A group of Indiana education leaders is calling for the state to act urgently to address academic disparities for Black students.
The NAACP, along with state and school leaders, released a report Thursday with a vision of education for Black students and how to realize it.
“Indiana Black Academic Excellence” highlights a stark drop-off in state testing scores for Black students from third grade — when 75% pass the state reading assessment — to 10th grade — when just 25% do. Achievement rates for Black students are consistently lower than for other demographic groups.
“Our state cannot be content with celebrating the achievement success of Black students who are deemed proficient. Nor should we be surprised that these high-performing students were capable of somehow overcoming the odds that block success,” the report says. “This success is what we should expect for all students.”
The plan begins with four key steps, including hiring an educational equity officer at the Indiana Department of Education, and making statewide achievement data more accessible to parents and community members.
It further recommends 15 strategies to close achievement and opportunity gaps for Black students, from providing equitable school funding to mandating full-day kindergarten, as well as hiring more teachers from underrepresented backgrounds, and prioritizing cultural competency practices.
The group aims its far-reaching recommendations to get decision makers at various levels to work toward a common goal, said Gwendolyn Kelley, an education researcher.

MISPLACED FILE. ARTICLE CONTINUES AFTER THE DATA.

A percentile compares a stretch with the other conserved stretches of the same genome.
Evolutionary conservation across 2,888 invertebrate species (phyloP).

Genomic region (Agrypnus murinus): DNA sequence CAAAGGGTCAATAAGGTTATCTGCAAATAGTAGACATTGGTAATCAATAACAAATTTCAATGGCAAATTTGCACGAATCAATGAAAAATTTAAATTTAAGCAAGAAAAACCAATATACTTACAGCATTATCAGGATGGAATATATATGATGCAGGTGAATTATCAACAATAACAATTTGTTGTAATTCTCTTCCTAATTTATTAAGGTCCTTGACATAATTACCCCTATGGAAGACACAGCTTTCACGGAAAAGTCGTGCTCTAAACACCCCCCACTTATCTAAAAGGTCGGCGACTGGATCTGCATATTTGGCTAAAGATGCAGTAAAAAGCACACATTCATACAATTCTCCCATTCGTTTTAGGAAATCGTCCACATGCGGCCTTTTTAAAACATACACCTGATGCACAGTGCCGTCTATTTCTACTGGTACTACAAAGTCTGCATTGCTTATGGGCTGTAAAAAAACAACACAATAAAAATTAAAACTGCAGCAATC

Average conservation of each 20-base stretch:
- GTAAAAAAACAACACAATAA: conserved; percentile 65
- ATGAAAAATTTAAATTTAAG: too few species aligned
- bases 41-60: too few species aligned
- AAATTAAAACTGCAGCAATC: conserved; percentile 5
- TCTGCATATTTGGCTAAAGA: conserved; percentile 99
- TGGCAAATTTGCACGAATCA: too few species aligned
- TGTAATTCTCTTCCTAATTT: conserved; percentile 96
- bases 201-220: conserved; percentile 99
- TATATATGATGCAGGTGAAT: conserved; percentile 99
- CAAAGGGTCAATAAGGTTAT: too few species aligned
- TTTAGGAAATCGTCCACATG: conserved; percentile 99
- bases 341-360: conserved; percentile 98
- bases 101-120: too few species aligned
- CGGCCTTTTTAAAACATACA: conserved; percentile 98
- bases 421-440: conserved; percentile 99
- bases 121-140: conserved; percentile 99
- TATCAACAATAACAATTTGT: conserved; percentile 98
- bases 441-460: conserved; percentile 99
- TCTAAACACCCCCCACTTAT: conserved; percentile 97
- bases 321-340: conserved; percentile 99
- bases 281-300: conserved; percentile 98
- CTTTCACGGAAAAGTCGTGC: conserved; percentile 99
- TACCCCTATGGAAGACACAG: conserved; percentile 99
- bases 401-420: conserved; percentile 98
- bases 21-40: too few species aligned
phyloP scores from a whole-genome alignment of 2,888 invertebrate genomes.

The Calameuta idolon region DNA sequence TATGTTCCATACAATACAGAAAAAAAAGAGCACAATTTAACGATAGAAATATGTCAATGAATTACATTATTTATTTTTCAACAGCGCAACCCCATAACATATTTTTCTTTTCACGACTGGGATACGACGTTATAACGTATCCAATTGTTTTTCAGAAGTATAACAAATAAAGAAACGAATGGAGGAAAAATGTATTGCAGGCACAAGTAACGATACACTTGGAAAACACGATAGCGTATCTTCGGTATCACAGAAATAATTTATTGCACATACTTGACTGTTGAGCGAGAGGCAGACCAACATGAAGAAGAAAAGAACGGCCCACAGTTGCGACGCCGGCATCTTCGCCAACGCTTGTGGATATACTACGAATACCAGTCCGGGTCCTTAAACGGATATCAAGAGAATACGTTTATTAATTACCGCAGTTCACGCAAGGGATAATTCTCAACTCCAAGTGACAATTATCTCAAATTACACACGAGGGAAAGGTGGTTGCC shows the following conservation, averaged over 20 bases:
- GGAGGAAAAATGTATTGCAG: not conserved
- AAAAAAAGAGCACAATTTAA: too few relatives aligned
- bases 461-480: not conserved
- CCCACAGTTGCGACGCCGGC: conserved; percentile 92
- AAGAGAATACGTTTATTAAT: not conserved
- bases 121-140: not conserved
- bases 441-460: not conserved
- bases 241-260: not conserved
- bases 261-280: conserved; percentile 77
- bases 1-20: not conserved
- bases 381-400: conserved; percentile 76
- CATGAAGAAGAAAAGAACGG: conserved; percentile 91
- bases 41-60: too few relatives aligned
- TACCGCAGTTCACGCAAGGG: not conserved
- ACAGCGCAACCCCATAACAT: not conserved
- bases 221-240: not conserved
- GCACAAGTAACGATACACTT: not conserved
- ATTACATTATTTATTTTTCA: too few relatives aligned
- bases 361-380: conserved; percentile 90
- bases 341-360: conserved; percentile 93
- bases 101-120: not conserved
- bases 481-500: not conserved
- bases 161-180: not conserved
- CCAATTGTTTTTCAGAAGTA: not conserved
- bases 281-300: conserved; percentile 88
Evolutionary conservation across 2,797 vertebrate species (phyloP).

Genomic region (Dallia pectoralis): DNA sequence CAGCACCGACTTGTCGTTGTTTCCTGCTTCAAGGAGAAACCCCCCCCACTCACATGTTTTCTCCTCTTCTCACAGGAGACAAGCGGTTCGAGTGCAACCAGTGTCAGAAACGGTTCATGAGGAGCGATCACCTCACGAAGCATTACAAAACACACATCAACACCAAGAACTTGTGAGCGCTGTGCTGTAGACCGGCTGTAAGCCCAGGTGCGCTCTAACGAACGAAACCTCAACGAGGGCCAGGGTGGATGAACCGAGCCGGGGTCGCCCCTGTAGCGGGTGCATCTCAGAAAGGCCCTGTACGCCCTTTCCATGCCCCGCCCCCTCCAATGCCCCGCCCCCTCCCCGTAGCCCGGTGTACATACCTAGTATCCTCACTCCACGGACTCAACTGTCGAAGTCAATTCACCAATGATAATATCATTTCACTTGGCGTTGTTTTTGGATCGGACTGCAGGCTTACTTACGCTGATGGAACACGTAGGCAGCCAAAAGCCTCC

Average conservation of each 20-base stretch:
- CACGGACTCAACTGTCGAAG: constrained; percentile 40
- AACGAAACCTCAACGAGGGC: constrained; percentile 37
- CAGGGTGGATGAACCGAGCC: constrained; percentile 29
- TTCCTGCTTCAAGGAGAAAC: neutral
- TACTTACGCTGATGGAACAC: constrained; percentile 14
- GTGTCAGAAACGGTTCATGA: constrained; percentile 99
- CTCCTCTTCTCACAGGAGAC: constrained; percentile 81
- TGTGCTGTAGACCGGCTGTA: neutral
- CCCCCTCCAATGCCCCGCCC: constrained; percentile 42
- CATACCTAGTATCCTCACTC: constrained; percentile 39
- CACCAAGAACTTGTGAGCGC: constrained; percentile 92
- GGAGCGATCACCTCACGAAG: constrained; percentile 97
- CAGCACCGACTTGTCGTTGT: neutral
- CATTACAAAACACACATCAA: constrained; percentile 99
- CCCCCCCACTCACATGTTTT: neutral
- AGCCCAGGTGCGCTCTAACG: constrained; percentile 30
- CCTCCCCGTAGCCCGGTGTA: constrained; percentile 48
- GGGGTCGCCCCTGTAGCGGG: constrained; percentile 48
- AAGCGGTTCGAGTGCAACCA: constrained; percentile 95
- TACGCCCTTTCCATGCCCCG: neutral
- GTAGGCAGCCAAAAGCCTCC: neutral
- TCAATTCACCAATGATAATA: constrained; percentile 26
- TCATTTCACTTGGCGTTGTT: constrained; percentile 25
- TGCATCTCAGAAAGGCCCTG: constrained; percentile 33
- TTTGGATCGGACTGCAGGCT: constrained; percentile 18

“We believe that by paying particular attention to Black students, it will make a difference for all students,” Kelley said.
Speaking at the launch, Rep. Greg Porter (D-Indianapolis) said lawmakers needed to do their part to create an equitable funding formula and expand preschool programs.
“We have talked about early learning for decades,” Porter said. “The results are in. We just need to fund it.”
Porter also urged the state and Gov. Eric Holcomb to use some of Indiana’s surplus funds to establish an education trust fund for students from marginalized backgrounds.
Carole Craig, an education consultant and former education chair for the NAACP, said Indiana also needed to clearly state that racial equity was a priority.
“If that is not done, everything continues as is, which means that we don’t make it an emphasis and urgency that we will no longer have those students at the bottom,” Craig said.
The NAACP next will hold meetings with community members and schools to promote the plan.
Aleksandra Appleton covers Indiana education policy and writes about K-12 schools across the state. Contact her at email@example.com.